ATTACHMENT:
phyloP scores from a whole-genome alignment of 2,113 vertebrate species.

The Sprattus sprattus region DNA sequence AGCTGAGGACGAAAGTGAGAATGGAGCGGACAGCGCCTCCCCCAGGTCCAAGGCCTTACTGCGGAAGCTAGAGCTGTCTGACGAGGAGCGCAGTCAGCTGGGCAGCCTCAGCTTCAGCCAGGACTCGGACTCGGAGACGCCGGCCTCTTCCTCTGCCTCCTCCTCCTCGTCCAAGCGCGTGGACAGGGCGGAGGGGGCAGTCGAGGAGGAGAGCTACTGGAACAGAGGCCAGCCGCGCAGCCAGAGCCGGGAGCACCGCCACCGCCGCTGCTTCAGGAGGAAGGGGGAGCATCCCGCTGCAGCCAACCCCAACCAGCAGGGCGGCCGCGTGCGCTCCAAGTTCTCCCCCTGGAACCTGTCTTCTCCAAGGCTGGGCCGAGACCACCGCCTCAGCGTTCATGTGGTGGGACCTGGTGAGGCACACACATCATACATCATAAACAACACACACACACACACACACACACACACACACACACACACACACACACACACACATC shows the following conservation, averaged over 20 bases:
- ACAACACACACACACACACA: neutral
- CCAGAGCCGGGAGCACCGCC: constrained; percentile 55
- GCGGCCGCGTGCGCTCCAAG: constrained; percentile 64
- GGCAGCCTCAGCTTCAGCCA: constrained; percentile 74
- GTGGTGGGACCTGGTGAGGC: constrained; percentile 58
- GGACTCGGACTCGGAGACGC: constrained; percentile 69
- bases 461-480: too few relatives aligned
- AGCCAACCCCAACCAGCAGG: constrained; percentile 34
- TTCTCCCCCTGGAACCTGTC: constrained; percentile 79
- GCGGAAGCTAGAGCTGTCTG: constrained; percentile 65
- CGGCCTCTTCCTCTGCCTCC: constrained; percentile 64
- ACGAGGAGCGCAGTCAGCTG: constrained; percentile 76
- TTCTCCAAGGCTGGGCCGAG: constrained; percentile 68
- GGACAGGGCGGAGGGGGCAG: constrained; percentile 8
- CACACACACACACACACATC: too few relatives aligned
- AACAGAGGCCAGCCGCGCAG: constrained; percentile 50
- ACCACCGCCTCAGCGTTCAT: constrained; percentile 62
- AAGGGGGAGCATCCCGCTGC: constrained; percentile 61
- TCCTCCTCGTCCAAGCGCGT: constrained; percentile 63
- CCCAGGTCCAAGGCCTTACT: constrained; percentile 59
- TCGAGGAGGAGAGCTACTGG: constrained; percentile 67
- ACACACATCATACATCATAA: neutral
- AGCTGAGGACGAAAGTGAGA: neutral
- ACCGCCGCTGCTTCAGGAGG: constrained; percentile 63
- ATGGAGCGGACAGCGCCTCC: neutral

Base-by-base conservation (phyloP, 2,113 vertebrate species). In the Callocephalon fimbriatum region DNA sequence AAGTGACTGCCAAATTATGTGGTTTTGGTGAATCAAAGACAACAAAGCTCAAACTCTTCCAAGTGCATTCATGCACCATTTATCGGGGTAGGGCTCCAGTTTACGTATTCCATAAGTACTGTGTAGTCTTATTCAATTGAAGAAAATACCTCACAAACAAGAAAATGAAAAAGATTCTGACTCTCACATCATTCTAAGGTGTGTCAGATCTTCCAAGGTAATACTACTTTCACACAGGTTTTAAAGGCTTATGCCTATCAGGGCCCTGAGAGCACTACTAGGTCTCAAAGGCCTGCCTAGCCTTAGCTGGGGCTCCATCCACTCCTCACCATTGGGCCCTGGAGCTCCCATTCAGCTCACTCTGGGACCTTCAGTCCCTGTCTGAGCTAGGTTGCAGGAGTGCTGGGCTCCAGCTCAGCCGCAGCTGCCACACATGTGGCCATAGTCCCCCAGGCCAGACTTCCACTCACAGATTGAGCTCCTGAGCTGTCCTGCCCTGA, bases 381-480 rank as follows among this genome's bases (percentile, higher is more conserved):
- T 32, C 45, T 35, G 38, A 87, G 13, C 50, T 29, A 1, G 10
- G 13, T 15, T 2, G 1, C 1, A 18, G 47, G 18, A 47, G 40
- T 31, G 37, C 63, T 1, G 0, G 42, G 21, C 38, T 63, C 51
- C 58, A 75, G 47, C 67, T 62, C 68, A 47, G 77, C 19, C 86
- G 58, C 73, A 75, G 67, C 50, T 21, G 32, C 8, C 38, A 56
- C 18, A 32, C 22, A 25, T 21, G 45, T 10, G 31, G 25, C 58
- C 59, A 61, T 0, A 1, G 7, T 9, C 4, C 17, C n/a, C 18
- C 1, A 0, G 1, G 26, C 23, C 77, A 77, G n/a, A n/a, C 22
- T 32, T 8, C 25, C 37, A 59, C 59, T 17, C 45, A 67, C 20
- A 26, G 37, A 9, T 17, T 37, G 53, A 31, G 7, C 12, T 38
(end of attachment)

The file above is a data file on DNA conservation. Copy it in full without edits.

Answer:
phyloP scores from a whole-genome alignment of 2,113 vertebrate species.

The Sprattus sprattus region DNA sequence AGCTGAGGACGAAAGTGAGAATGGAGCGGACAGCGCCTCCCCCAGGTCCAAGGCCTTACTGCGGAAGCTAGAGCTGTCTGACGAGGAGCGCAGTCAGCTGGGCAGCCTCAGCTTCAGCCAGGACTCGGACTCGGAGACGCCGGCCTCTTCCTCTGCCTCCTCCTCCTCGTCCAAGCGCGTGGACAGGGCGGAGGGGGCAGTCGAGGAGGAGAGCTACTGGAACAGAGGCCAGCCGCGCAGCCAGAGCCGGGAGCACCGCCACCGCCGCTGCTTCAGGAGGAAGGGGGAGCATCCCGCTGCAGCCAACCCCAACCAGCAGGGCGGCCGCGTGCGCTCCAAGTTCTCCCCCTGGAACCTGTCTTCTCCAAGGCTGGGCCGAGACCACCGCCTCAGCGTTCATGTGGTGGGACCTGGTGAGGCACACACATCATACATCATAAACAACACACACACACACACACACACACACACACACACACACACACACACACACACACATC shows the following conservation, averaged over 20 bases:
- ACAACACACACACACACACA: neutral
- CCAGAGCCGGGAGCACCGCC: constrained; percentile 55
- GCGGCCGCGTGCGCTCCAAG: constrained; percentile 64
- GGCAGCCTCAGCTTCAGCCA: constrained; percentile 74
- GTGGTGGGACCTGGTGAGGC: constrained; percentile 58
- GGACTCGGACTCGGAGACGC: constrained; percentile 69
- bases 461-480: too few relatives aligned
- AGCCAACCCCAACCAGCAGG: constrained; percentile 34
- TTCTCCCCCTGGAACCTGTC: constrained; percentile 79
- GCGGAAGCTAGAGCTGTCTG: constrained; percentile 65
- CGGCCTCTTCCTCTGCCTCC: constrained; percentile 64
- ACGAGGAGCGCAGTCAGCTG: constrained; percentile 76
- TTCTCCAAGGCTGGGCCGAG: constrained; percentile 68
- GGACAGGGCGGAGGGGGCAG: constrained; percentile 8
- CACACACACACACACACATC: too few relatives aligned
- AACAGAGGCCAGCCGCGCAG: constrained; percentile 50
- ACCACCGCCTCAGCGTTCAT: constrained; percentile 62
- AAGGGGGAGCATCCCGCTGC: constrained; percentile 61
- TCCTCCTCGTCCAAGCGCGT: constrained; percentile 63
- CCCAGGTCCAAGGCCTTACT: constrained; percentile 59
- TCGAGGAGGAGAGCTACTGG: constrained; percentile 67
- ACACACATCATACATCATAA: neutral
- AGCTGAGGACGAAAGTGAGA: neutral
- ACCGCCGCTGCTTCAGGAGG: constrained; percentile 63
- ATGGAGCGGACAGCGCCTCC: neutral

Base-by-base conservation (phyloP, 2,113 vertebrate species). In the Callocephalon fimbriatum region DNA sequence AAGTGACTGCCAAATTATGTGGTTTTGGTGAATCAAAGACAACAAAGCTCAAACTCTTCCAAGTGCATTCATGCACCATTTATCGGGGTAGGGCTCCAGTTTACGTATTCCATAAGTACTGTGTAGTCTTATTCAATTGAAGAAAATACCTCACAAACAAGAAAATGAAAAAGATTCTGACTCTCACATCATTCTAAGGTGTGTCAGATCTTCCAAGGTAATACTACTTTCACACAGGTTTTAAAGGCTTATGCCTATCAGGGCCCTGAGAGCACTACTAGGTCTCAAAGGCCTGCCTAGCCTTAGCTGGGGCTCCATCCACTCCTCACCATTGGGCCCTGGAGCTCCCATTCAGCTCACTCTGGGACCTTCAGTCCCTGTCTGAGCTAGGTTGCAGGAGTGCTGGGCTCCAGCTCAGCCGCAGCTGCCACACATGTGGCCATAGTCCCCCAGGCCAGACTTCCACTCACAGATTGAGCTCCTGAGCTGTCCTGCCCTGA, bases 381-480 rank as follows among this genome's bases (percentile, higher is more conserved):
- T 32, C 45, T 35, G 38, A 87, G 13, C 50, T 29, A 1, G 10
- G 13, T 15, T 2, G 1, C 1, A 18, G 47, G 18, A 47, G 40
- T 31, G 37, C 63, T 1, G 0, G 42, G 21, C 38, T 63, C 51
- C 58, A 75, G 47, C 67, T 62, C 68, A 47, G 77, C 19, C 86
- G 58, C 73, A 75, G 67, C 50, T 21, G 32, C 8, C 38, A 56
- C 18, A 32, C 22, A 25, T 21, G 45, T 10, G 31, G 25, C 58
- C 59, A 61, T 0, A 1, G 7, T 9, C 4, C 17, C n/a, C 18
- C 1, A 0, G 1, G 26, C 23, C 77, A 77, G n/a, A n/a, C 22
- T 32, T 8, C 25, C 37, A 59, C 59, T 17, C 45, A 67, C 20
- A 26, G 37, A 9, T 17, T 37, G 53, A 31, G 7, C 12, T 38